• Medical scribe: You fill out patient charts using electronic medical records and software for hospitals and medical staff.

  • Medical transcriptionist: You listen to dictation and type medical records, often for doctors, surgeons and specialists. You work on a variety of documents and need excellent typing, organization and time management skills.

  • Patient care technician (PCT): You assist medical staff with basic procedures like taking vital signs, drawing blood, performing electrocardiograms (EKG) and other patient care. While being a PCT is an entry-level role, it often requires certification which can take roughly a year to complete.

  • Patient service representative: You work directly with patients, helping liaison between patients and hospital staff, advocating for the patient and resolving disputes or complaints.

  • Pharmacy technician: You fill patient prescriptions and prepare medicine or intravenous fluids (IV) for nursing and physician staff to dispense to patients. You store drugs properly and complete all records accurately. Certification for this role often takes less than a year to earn.

  • Phlebotomist: You work with blood in this role, collecting samples from patients, properly handling, analyzing and disposing of them and recording results in medical records. Sometimes you need a certification for this role, which takes less than a year to earn.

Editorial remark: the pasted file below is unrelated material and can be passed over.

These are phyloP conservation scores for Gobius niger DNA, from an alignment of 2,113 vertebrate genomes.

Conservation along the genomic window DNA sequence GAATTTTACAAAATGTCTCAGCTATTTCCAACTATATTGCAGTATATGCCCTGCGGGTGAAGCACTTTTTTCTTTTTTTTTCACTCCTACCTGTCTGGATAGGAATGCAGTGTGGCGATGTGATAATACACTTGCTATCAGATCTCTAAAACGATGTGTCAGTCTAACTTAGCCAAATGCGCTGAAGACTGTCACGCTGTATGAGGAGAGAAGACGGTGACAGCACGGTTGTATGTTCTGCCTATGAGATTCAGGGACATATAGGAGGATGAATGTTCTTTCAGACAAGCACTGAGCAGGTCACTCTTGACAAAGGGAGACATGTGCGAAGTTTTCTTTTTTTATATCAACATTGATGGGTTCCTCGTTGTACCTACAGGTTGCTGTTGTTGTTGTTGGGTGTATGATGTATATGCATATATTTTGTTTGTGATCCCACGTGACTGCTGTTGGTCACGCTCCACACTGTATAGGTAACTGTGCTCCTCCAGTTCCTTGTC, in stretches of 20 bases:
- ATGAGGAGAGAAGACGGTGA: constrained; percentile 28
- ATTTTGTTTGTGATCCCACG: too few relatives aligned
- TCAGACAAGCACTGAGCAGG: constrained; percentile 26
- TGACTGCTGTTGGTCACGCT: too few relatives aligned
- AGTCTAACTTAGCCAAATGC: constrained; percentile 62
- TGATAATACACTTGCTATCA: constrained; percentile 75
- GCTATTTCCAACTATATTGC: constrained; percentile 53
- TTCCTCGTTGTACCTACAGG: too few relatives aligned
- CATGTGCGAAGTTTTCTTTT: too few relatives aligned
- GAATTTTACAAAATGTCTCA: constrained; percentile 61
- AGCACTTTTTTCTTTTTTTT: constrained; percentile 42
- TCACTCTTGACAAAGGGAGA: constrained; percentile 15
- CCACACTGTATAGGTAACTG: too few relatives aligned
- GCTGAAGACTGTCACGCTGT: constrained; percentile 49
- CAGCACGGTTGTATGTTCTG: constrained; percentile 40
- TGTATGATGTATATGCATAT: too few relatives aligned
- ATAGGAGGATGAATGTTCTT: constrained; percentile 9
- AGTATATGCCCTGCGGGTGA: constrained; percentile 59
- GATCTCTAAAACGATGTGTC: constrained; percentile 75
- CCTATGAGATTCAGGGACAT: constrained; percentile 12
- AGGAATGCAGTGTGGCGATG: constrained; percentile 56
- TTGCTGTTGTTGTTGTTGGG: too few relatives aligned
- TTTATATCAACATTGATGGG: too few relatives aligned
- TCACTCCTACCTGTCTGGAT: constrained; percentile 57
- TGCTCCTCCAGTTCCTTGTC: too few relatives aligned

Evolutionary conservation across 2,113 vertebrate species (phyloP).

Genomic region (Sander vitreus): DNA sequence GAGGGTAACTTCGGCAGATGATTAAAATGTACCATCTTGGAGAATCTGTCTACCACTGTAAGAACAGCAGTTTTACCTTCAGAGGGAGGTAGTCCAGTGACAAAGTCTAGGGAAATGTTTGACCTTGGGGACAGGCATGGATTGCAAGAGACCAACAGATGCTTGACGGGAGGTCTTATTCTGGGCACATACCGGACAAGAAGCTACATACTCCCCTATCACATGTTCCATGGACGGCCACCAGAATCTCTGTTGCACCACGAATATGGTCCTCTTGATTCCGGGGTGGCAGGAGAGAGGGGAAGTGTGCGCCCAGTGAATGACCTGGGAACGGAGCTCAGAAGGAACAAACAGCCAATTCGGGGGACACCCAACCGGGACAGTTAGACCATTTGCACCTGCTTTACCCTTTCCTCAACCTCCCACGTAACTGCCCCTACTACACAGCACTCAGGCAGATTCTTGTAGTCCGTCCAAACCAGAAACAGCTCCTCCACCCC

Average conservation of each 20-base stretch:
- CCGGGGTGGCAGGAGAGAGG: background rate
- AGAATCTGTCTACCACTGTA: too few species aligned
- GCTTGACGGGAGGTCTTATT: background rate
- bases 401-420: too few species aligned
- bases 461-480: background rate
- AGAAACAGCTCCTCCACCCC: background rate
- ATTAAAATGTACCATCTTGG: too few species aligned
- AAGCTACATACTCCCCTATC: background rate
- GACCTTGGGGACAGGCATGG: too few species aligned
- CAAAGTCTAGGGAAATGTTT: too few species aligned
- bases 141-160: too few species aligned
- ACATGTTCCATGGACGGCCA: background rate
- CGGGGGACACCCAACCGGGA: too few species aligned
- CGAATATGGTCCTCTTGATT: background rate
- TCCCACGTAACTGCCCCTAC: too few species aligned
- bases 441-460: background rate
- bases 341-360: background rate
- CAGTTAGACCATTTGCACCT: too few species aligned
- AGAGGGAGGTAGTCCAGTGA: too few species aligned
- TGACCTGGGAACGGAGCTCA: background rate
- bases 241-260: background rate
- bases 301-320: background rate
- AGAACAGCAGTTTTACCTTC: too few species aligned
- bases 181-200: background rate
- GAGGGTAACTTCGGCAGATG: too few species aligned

• Psychiatric aide: You care for mentally ill patients, helping them with everyday activities like bathing, dressing, eating and exercise.

  • Receptionist: You answer phones, handle mail and deliveries, check in visitors and give facility directions as a hospital receptionist, typically working in the lobby.

  • Security officer: You protect patients, visitors, hospital staff and vendors as a security guard and handle patrolling of the area, monitoring security cameras and dealing with safety or security issues.

Related: How To Get a Job With No Experience

How to get a hospital job with no experience

If you are interested in a hospital career and have limited experience, consider following these steps to gain employment:

1. Graduate high school

While many hospital entry-level positions don't require certifications or college degrees, most require at least a high school diploma or a general education development (GED) equivalent. Consider volunteering in healthcare settings, like a nursing home, community clinic or hospital, to get an insight into the healthcare field and learn about available jobs that may interest you.

2. Attend vocational or technical training

Because the healthcare industry is often competitive, having certification for certain roles can help you stand out from other candidates, and some states require it for certain positions. For example, certified nursing assistants (CNA), patient care technicians (PCT), pharmacy technicians, phlebotomists and other medical positions all typically have vocational or technical training and programs to teach you relevant skills and knowledge and help you prepare for certification tests. Completing special education for these professions can lead to higher salaries or even job placements through the school.